The 2nd book I read while over vacation was one that my pastor urged me to read (I picked from his library We Become What We Worship). It was not on my list, and I had no intention of adding a book on hermeneutics and ethics to my list (by the way, the book I am talking about says nothing about hermeneutics and ethics in the title... that was a surprise... a pleasant one too). I will say this for Stephen Jenks; he has good taste.
Four Views on Moving Beyond the Bible to Theology (part of Zondervan's counterpoint series). Let me preface that the theme of "moving beyond the Bible" has grown a great deal in evangelicalism. But many (including myself prior) have no idea what that means. At first glance, it seems that it is a movement away from Sola Scriptura and the foundation of the Bible for all faith and practice. But actually, it really deals with 2 things: doctrines or practices not explicit but implied in the Bible (Trinity or churches gathering on Sunday's) & ethics or moral theology (slavery was a hot issue in this book). The Bible has things to say on these subjects, but we Christians have moved beyond the Bible to formulate and systematize them into statements and practices that are only implied or inferred from the text of Scripture (with some philosophical and exegetical gymnastics thrown in the mix).
There were 4 views presented, with replies from each of the writers, and ended with 3 other perspectives of the theme. My big problem with this book is that there seemed to be more interaction going on and less explanation of the 4 views presented in the book. The "reflections" part of the book was an excursus I could have done without. Not that the added thoughts were bad, but they turned the book into 7 views instead of 4.
Without going into too much detail of all 4 views, let me briefly say that Kaiser's principlizing view is the most widely practiced today. Even the other 3 contributors principlize. In other words, we look at a passage like "You shall not muzzle an ox when it treads out the grain," and we see that Paul used this text as a principle to argue that missionaries and elders had a right to be paid for their ministry. Kaiser was Kaiser every time: short, succinct, and to the point. Doriani's approach is a popular one amongst the reformed camp (redemptive-historical). I thought his article was pretty good, but his responses seemed he had an axe to grind towards Webb.
Vanhoozer was amazing, of course. What I liked most about Vanhoozer is that in his responses, he often made mention of how he'd hoped the discussion would dive into the realm of theology rather than just ethics. However, when he ventured into theology and ethics, his own theodrama view was hardly applied. But his approach is probably the most applicable since we, the followers of Jesus, are players and not the audience in the drama of God's kingdom. This is where Vanhoozer and Doriani are diferent. Both focus on the redemptive story, but Vanhoozer has us as part of that story (Acts 29ish). Doriani's approach is one of observation, albeit watching a good, Christocentric story.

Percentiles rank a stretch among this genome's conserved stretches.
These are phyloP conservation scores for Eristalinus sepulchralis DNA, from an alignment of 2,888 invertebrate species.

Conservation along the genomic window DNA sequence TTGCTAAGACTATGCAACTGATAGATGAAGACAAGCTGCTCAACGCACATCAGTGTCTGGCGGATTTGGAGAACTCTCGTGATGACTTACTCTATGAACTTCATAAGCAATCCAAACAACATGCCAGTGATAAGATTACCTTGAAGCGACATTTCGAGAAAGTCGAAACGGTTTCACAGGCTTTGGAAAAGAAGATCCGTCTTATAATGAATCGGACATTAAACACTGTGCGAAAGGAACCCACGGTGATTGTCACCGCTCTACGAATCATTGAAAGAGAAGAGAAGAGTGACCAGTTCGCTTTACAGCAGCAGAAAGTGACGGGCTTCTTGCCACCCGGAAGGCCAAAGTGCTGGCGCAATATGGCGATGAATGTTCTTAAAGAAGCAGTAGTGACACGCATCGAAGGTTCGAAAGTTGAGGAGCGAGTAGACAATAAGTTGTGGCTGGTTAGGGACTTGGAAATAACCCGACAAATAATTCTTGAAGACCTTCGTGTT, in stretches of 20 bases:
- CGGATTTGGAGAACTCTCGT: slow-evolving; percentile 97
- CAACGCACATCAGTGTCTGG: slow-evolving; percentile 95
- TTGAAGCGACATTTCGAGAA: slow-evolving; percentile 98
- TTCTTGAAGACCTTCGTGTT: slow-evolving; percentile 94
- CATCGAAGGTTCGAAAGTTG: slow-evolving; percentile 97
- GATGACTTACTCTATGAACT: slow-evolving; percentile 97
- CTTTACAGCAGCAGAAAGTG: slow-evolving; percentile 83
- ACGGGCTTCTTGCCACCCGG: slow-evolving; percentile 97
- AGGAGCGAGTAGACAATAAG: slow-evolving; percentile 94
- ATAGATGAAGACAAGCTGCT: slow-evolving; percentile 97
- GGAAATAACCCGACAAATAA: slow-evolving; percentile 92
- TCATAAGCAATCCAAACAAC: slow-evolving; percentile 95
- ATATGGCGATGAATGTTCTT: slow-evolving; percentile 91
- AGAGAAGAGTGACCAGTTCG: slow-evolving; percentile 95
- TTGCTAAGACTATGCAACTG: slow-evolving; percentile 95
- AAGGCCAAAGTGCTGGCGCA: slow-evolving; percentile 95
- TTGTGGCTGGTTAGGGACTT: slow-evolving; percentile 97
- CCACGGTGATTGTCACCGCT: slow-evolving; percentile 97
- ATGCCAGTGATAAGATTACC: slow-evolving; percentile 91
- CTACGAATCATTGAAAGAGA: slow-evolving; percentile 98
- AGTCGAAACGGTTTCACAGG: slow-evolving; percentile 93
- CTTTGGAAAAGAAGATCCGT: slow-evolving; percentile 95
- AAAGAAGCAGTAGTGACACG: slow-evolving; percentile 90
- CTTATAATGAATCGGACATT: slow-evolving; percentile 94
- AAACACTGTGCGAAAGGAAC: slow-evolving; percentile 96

Webb was refreshing in that he was tackling issues that many of us shy away from. His approach is giving him a lot of heat, but he answers honestly and cogently (and a good writer to boot). I enjoyed his approach. It caused me to really seek out its validity since it answers many of the hard questions. To briefly explain (but hardly to justice to his approach), it portrays Scripture as on a trajectory or moving toward a "redemptive spirit". For instance, the OT and NT never does away with slavery, but the trajectory of slavery as set forth in Scripture (the principle first in the OT then in the NT) is that slavery should be done away with. He moved beyond the Bible by coming up with an ethic that the Bible never denounced; an ethic that says slavery should be abolished. I see some major problems with it, but by and large I think he may be on to something (whatever that "something" is).
I was disappointed that most of this book wrestled with issues like egalitarianism, slavery, and other hot-button issues of moral theology (or slight ecclesiology). The title of the book was moving beyond the Bible to theology. This rarely happened, with exception to Vanhoozer for the most part. It was also mostly a treatment of how we contextualize the Bible to our modern day. In short, it was a hermeneutical issue. Things like war ethics ("taking the hot woman" as spoil) or slavery as presented in the OT and NT were mostly discussed. How can we, as clearly more civilized than the ANEers, use the ethics presented in the pages of Scripture and apply them to our modern world? Take spanking. Even those who principlize or see a static ethic presented in the OT (rod of discipline as it is put) still soften the meaning of the text and thus use a trajectory (Webb's view) toward a redemptive spirit of the Bible.
All in all, this put an important issue to the forefront of my mind and forced me to wrestle with my own approach. This is a good thing! I am indebted to my pastor for urging me to read it. In fact, we would all do well to read this book, though it is more for those who are able to critically think about the Bible, theology, hermeneutics, and ethics. I would recommend this book for any to read, but with reservations for some who are not able to think beyond objectivity and fundamentalism (my axe I grind). This issue is big, on an apologetics level too. Since Christians clearly do not stone their rebellious children but rather practice "grace", we have moved beyond the Bible and acquired our own parenting ethic when the NT never explicitly said so. What is the guide that we follow to move beyond the Bible biblically? This book enters that debate. Go forth and do likewise!